Thursday, February 13, 2014

Unemployment and Interest Rates

Unemployment claims seem to be reaching a trough level.  Here is a graph from Fred:
FRED Graph
Blue: Initial Unemployment Claims, scaled to Labor Force
Purple: Insured Unemployment Rate
Green: Unemployment Rate (scaled by 1/2)
Red: Slope of Yield Curve (5 Year - Fed Funds) - right scale

I thought there were several interesting relationships here.
1) The difference between the Insured Unemployment Rate and the level of Initial Claims is a kind of proxy for duration of unemployment in the regular UI program.  This relationship isn't affected by the unusual long-duration behavior we have seen this cycle.  Durations among this group appear to be entering the mature phase of the recovery.

2) Unemployment is very high compared to insured unemployment.  This gap will mostly close over the next 6 to 12 months, giving the real economy a boost.  (speculative)

3) The flattening of the trend in unemployment claims has recently (by recently, I mean the last 25 years) been associated with a flattening yield curve (a drop in the red line).  Most of this flattening usually would mostly be the result of rising short term rates.  But, the current rate environment is difficult to compare to other cycles.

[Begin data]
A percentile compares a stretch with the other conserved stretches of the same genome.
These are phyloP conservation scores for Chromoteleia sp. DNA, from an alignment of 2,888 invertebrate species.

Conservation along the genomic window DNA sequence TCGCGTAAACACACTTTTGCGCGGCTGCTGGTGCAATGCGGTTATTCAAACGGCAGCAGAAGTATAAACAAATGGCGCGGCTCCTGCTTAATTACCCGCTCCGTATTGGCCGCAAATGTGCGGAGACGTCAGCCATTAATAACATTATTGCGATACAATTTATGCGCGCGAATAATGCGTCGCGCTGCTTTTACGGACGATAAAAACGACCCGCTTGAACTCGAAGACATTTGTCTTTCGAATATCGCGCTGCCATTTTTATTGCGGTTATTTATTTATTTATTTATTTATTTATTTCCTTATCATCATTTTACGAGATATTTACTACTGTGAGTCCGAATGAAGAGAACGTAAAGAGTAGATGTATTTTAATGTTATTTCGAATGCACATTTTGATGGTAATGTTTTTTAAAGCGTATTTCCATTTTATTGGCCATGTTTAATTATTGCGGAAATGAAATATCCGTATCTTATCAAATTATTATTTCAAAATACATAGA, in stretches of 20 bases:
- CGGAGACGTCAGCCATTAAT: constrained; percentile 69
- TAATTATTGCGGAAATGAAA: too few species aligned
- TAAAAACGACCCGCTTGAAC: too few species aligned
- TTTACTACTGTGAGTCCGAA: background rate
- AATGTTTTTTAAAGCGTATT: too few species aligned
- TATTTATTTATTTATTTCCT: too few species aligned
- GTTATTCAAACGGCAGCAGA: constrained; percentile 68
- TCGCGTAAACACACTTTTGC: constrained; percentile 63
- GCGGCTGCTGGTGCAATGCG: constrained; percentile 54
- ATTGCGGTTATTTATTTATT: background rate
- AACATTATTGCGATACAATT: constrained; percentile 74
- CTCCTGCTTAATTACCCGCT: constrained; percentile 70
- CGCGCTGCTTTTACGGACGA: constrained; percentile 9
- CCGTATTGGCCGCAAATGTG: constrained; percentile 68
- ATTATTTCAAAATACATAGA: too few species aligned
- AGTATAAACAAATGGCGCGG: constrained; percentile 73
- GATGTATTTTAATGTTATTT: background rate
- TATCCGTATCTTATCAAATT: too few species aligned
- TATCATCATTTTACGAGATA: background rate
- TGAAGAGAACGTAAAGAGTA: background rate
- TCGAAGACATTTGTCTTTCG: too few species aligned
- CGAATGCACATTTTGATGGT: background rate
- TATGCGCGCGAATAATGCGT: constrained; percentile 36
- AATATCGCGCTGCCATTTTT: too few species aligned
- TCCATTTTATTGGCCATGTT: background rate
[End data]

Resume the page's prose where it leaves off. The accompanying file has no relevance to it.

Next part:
Rates might be rising earlier than many suspect, with the Fed adjusting interest on excess reserves upward as a secondary tool along with selling treasuries.


  1. What counts as a "short term rate" with the front end pegged at zero for the foreseeable future?

    1. That's a good question. Forward rates imply a 5yr-FedFunds spread topping out at about 2% in 2015, when the Fed is expected to start raising rates. The spread would decline after that, hitting 1% in 2018.

      This pattern is not that different from the pattern after the 2000-2002 recession, but that recession saw an unusually extended period of time with depressed short term rates. In the past, unemployment rates under 6% haven't been associated with extended periods of time with 5 year yield curve spreads above 1.

      The steeper yield curve might be related to the low inflation environment, where forward rate risks are skewed more toward inflation risks. In the 1970's and early 80's, when the slope tended to be lower, high inflation was embedded into the short term rates.

      The future yield curve slopes seem to be at the high end of what we might predict from past experience. So, I think the speculative position would want to be neutral about the forward yield slope, or somewhat positioned for it to flatten more quickly than the forward curve is predicting. That flattening could happen either because a too-hawkish Fed leads to lower long rates in a pessimistic context. Or, it could come from a quickly recovering economy that pushes short term rates up more quickly. Either of these outcomes are possible, but they would both flatten the future yield curve.

      There is no recent historical precedent for a yield curve that is steeper or more persistent than what is already priced into the forward rates.